By request: a long post in which I link Kathy G several times

Kathy G has been repeatedly taking me to task for not linking her post on monopsony. I don't like to make a policy of linking to people who whine that I am not linking to them--indeed, rather the opposite. (Other new bloggers take note). But in this case, I actually tried to link to her; I just forgot to paste in the link, which I do all too often, a careless habit that I am trying to curtail. So, fair enough.

Here are all Kathy G.'s posts on monopsony, at least as far as I am able to determine.

Another note to new bloggers: you've heard that "blogging is a conversation". Unfortunately too true. By the time you've been doing this for six years or so, you will often sort of forget that the conversation you are having now is not with the same people you were talking to four years ago. You will thus find yourself accidentally referring to past arguments as if everyone reading the current post had lived through them with you. Just as you do in a bar at 2 am when everyone's been arguing for a while, you will, without quite realizing it, make references that are only really comprehensible to a few long-time readers.

Case in point: in a post on the academic job market, I made a side reference to the minimum wage.

I hear economists on the left endorse a monopsony model of minimum wage employment that sounds frankly ludicrous to me, and should to anyone who has worked in fast food or retail--how could employers in industries that fragmented, with turnover rates well over 100%, possibly collude? On the other hand, it's a pretty plausible model for academic environments where a squillion graduate students are all chasing three jobs.

When I wrote this I was thinking of a very long-ago debate that raged through blog comments on my very first blog, the one with the eye-searing candy-colored pastel boxes, using an extremely buggy comment system that I don't even think exists any more. Back then, we didn't have all these bells and whistles that you ungrateful kids take for granted--why, I had to carry water for the comments uphill three miles, and then boil it over an open fire . . .

I'm sorry, where was I? Right, the minimum wage.

The funny thing is that I had lunch with Tyler Cowen the other day, and he actually remembered the debate, and caught the reference when I made it the first time--blogging is a long-term conversation with at least a few readers. But Kathy G. can be forgiven for not having had the exquisite good taste to read my blog way back when.

For those who haven't following along at home, this was an argument over whether the minimum wage market is appropriately described by a monopsonistic model of labor employment. Monopsony, if you fell asleep in Micro 101, is monopoly's evil twin brother: it's what happens when you have a single buyer rather than a single seller. As with monopoly, much un-hilarity ensues.

The reason we were arguing about this is a very famous (to econowonks) study done by Card and Krueger on minimum wage employment in Pennsylvania and New Jersey following a minimum wage increase in New Jersey. Their counterintuitive finding was that employment actually rose in New Jersey.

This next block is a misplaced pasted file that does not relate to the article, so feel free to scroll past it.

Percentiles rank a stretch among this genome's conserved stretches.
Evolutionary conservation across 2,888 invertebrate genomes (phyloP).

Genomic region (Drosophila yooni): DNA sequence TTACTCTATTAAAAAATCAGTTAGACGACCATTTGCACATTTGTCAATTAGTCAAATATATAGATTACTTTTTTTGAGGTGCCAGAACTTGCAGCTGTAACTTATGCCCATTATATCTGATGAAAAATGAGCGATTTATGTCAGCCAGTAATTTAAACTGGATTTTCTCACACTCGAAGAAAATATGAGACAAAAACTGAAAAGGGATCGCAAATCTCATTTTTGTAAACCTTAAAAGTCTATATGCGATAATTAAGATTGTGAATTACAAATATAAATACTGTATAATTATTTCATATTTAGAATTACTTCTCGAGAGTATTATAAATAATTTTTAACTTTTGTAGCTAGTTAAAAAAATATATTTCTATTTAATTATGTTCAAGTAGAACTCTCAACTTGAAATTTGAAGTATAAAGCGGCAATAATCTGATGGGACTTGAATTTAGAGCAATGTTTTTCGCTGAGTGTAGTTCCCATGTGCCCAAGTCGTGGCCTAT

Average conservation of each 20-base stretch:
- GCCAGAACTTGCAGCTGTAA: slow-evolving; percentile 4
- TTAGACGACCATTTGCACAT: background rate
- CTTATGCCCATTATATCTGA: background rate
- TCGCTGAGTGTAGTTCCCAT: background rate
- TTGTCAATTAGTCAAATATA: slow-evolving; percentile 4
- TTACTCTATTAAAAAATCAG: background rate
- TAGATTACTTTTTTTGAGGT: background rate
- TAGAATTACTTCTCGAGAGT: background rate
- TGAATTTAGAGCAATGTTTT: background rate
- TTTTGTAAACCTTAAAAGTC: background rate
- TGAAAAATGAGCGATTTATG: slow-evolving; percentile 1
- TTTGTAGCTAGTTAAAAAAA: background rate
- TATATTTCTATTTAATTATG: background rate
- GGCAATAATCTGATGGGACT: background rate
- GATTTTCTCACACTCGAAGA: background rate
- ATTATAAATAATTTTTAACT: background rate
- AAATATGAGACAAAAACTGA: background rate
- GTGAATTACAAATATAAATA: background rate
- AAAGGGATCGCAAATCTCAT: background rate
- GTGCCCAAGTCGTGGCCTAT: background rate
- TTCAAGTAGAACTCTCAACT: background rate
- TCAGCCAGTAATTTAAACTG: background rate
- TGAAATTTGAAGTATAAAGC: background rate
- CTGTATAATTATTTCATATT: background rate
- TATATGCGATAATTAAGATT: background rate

There are several possible explanations for this divergence from the standard finding that demand curves are downwards-sloping.

1. It was a statistical outlier
2. There was some swamping effect in New Jersey, like a local economic boom.
3. The study was not well done
4. Fast-food employment is monopsonistic, at least in Pennsylvania and New Jersey.

Ignore the first two; it would be fiendishly difficult to establish the truth of either proposition. Let's tackle number four first, because this is the heart of the debate that I was having with a number of people four years ago, and with Kathy G. now. Consider a classic model of minimum wage employment in a simple model where all workers are paid the same wage:


When you institute a price floor, the wage goes up, but the number of people employed goes down.

Under monopsony, things look different. Competitive employers have to offer a market wage, so they maximize production where the market wage is equal to the marginal product of a new worker. Monopsony employers, on the other hand, are not price takers; they can set the wage to maximize their profit. This means that they face an upward sloping marginal cost curve for workers, because raising the wage in order to hire another worker also means raising the wages they pay to their existing workers.


As I hope is easy to see from the graph above, which I shamelessly ripped off from Wikipedia, either a market wage or a minimum wage essentially gives you a horizontal marginal cost curve. Those employers simply pay the wage where MPR=S. But if they are monopsonists who control the wage, then they can probably maximize their profit with fewer workers, because they are only competing with staring home and staring at the wall. They maximize profit not by setting wages where MRP=S, but where MRP=Marginal Cost. That means a smaller workforce.

This looks sort of counterintuitive--why would the marginal cost be higher than the wage? But that's because they have to raise the wages of all the other people as well--thus, marginal cost increases faster than the wage. That's why the company can be better off having a smaller workforce at a lower wage than a bigger workforce at a higher wage, even if the marginal revenue produced by the additional worker is higher than their wages.

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Megan McArdle is a columnist at Bloomberg View and a former senior editor at The Atlantic. Her new book is The Up Side of Down.

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